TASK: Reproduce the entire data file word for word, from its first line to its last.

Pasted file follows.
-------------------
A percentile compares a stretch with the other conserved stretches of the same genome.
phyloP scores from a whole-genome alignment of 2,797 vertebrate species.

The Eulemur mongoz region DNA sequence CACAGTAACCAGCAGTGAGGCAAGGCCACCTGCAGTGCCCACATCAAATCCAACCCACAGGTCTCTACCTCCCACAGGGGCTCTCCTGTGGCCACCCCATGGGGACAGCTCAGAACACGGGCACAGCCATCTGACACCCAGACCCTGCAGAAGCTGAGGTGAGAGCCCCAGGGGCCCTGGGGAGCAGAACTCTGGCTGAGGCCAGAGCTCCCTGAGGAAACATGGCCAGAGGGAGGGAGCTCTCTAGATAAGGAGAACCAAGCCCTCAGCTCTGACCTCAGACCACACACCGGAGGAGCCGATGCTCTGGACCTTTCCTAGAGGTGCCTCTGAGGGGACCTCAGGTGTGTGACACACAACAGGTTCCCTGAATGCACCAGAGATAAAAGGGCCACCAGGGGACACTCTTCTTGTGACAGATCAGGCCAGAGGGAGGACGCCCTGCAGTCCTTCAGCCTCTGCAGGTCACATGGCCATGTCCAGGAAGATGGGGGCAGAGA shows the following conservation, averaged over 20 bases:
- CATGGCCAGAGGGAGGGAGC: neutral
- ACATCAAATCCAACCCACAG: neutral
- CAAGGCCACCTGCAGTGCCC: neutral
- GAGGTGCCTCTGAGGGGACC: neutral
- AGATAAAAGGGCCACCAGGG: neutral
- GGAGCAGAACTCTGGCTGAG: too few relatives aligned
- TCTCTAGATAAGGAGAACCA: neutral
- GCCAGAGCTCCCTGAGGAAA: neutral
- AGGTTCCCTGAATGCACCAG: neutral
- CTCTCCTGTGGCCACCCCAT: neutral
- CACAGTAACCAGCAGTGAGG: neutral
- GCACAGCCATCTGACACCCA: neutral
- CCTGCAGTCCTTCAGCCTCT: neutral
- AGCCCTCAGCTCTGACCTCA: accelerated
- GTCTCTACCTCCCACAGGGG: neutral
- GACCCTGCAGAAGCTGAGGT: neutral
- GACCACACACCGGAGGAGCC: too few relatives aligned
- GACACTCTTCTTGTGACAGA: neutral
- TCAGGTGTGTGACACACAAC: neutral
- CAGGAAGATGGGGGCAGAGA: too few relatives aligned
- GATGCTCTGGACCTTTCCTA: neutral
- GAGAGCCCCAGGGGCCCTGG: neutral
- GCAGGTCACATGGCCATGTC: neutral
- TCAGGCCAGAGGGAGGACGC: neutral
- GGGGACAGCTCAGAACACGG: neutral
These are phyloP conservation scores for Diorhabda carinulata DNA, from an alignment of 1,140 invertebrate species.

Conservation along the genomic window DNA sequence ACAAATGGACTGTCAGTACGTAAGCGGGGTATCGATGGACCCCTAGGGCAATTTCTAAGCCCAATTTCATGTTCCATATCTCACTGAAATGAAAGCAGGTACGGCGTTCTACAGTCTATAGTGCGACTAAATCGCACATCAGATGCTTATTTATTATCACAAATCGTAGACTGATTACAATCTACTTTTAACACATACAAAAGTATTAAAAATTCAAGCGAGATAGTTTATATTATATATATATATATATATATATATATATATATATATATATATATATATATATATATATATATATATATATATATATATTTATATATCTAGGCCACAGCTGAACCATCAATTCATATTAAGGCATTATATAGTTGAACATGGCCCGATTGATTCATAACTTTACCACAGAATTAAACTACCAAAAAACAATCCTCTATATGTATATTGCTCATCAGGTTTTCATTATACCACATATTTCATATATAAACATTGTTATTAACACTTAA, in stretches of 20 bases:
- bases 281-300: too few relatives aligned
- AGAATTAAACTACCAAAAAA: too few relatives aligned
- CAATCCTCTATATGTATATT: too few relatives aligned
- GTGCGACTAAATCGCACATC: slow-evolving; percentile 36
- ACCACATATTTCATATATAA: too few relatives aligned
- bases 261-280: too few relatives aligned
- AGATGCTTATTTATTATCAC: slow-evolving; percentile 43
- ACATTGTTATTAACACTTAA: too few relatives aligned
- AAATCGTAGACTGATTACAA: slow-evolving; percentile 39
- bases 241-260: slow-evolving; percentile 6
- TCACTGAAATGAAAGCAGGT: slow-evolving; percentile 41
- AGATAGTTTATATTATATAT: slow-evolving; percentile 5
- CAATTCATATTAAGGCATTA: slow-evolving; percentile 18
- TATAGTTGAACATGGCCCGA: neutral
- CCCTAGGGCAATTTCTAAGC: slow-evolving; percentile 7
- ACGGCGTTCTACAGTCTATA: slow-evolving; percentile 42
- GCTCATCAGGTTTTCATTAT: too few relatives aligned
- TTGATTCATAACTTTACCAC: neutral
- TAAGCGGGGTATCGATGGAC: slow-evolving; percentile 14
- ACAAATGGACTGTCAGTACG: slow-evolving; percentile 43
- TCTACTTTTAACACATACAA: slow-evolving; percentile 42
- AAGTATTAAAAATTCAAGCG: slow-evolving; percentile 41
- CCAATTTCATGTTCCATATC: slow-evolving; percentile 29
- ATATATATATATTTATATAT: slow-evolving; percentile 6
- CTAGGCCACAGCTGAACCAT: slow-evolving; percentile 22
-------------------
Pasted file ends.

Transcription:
A percentile compares a stretch with the other conserved stretches of the same genome.
phyloP scores from a whole-genome alignment of 2,797 vertebrate species.

The Eulemur mongoz region DNA sequence CACAGTAACCAGCAGTGAGGCAAGGCCACCTGCAGTGCCCACATCAAATCCAACCCACAGGTCTCTACCTCCCACAGGGGCTCTCCTGTGGCCACCCCATGGGGACAGCTCAGAACACGGGCACAGCCATCTGACACCCAGACCCTGCAGAAGCTGAGGTGAGAGCCCCAGGGGCCCTGGGGAGCAGAACTCTGGCTGAGGCCAGAGCTCCCTGAGGAAACATGGCCAGAGGGAGGGAGCTCTCTAGATAAGGAGAACCAAGCCCTCAGCTCTGACCTCAGACCACACACCGGAGGAGCCGATGCTCTGGACCTTTCCTAGAGGTGCCTCTGAGGGGACCTCAGGTGTGTGACACACAACAGGTTCCCTGAATGCACCAGAGATAAAAGGGCCACCAGGGGACACTCTTCTTGTGACAGATCAGGCCAGAGGGAGGACGCCCTGCAGTCCTTCAGCCTCTGCAGGTCACATGGCCATGTCCAGGAAGATGGGGGCAGAGA shows the following conservation, averaged over 20 bases:
- CATGGCCAGAGGGAGGGAGC: neutral
- ACATCAAATCCAACCCACAG: neutral
- CAAGGCCACCTGCAGTGCCC: neutral
- GAGGTGCCTCTGAGGGGACC: neutral
- AGATAAAAGGGCCACCAGGG: neutral
- GGAGCAGAACTCTGGCTGAG: too few relatives aligned
- TCTCTAGATAAGGAGAACCA: neutral
- GCCAGAGCTCCCTGAGGAAA: neutral
- AGGTTCCCTGAATGCACCAG: neutral
- CTCTCCTGTGGCCACCCCAT: neutral
- CACAGTAACCAGCAGTGAGG: neutral
- GCACAGCCATCTGACACCCA: neutral
- CCTGCAGTCCTTCAGCCTCT: neutral
- AGCCCTCAGCTCTGACCTCA: accelerated
- GTCTCTACCTCCCACAGGGG: neutral
- GACCCTGCAGAAGCTGAGGT: neutral
- GACCACACACCGGAGGAGCC: too few relatives aligned
- GACACTCTTCTTGTGACAGA: neutral
- TCAGGTGTGTGACACACAAC: neutral
- CAGGAAGATGGGGGCAGAGA: too few relatives aligned
- GATGCTCTGGACCTTTCCTA: neutral
- GAGAGCCCCAGGGGCCCTGG: neutral
- GCAGGTCACATGGCCATGTC: neutral
- TCAGGCCAGAGGGAGGACGC: neutral
- GGGGACAGCTCAGAACACGG: neutral
These are phyloP conservation scores for Diorhabda carinulata DNA, from an alignment of 1,140 invertebrate species.

Conservation along the genomic window DNA sequence ACAAATGGACTGTCAGTACGTAAGCGGGGTATCGATGGACCCCTAGGGCAATTTCTAAGCCCAATTTCATGTTCCATATCTCACTGAAATGAAAGCAGGTACGGCGTTCTACAGTCTATAGTGCGACTAAATCGCACATCAGATGCTTATTTATTATCACAAATCGTAGACTGATTACAATCTACTTTTAACACATACAAAAGTATTAAAAATTCAAGCGAGATAGTTTATATTATATATATATATATATATATATATATATATATATATATATATATATATATATATATATATATATATATATATATATATTTATATATCTAGGCCACAGCTGAACCATCAATTCATATTAAGGCATTATATAGTTGAACATGGCCCGATTGATTCATAACTTTACCACAGAATTAAACTACCAAAAAACAATCCTCTATATGTATATTGCTCATCAGGTTTTCATTATACCACATATTTCATATATAAACATTGTTATTAACACTTAA, in stretches of 20 bases:
- bases 281-300: too few relatives aligned
- AGAATTAAACTACCAAAAAA: too few relatives aligned
- CAATCCTCTATATGTATATT: too few relatives aligned
- GTGCGACTAAATCGCACATC: slow-evolving; percentile 36
- ACCACATATTTCATATATAA: too few relatives aligned
- bases 261-280: too few relatives aligned
- AGATGCTTATTTATTATCAC: slow-evolving; percentile 43
- ACATTGTTATTAACACTTAA: too few relatives aligned
- AAATCGTAGACTGATTACAA: slow-evolving; percentile 39
- bases 241-260: slow-evolving; percentile 6
- TCACTGAAATGAAAGCAGGT: slow-evolving; percentile 41
- AGATAGTTTATATTATATAT: slow-evolving; percentile 5
- CAATTCATATTAAGGCATTA: slow-evolving; percentile 18
- TATAGTTGAACATGGCCCGA: neutral
- CCCTAGGGCAATTTCTAAGC: slow-evolving; percentile 7
- ACGGCGTTCTACAGTCTATA: slow-evolving; percentile 42
- GCTCATCAGGTTTTCATTAT: too few relatives aligned
- TTGATTCATAACTTTACCAC: neutral
- TAAGCGGGGTATCGATGGAC: slow-evolving; percentile 14
- ACAAATGGACTGTCAGTACG: slow-evolving; percentile 43
- TCTACTTTTAACACATACAA: slow-evolving; percentile 42
- AAGTATTAAAAATTCAAGCG: slow-evolving; percentile 41
- CCAATTTCATGTTCCATATC: slow-evolving; percentile 29
- ATATATATATATTTATATAT: slow-evolving; percentile 6
- CTAGGCCACAGCTGAACCAT: slow-evolving; percentile 22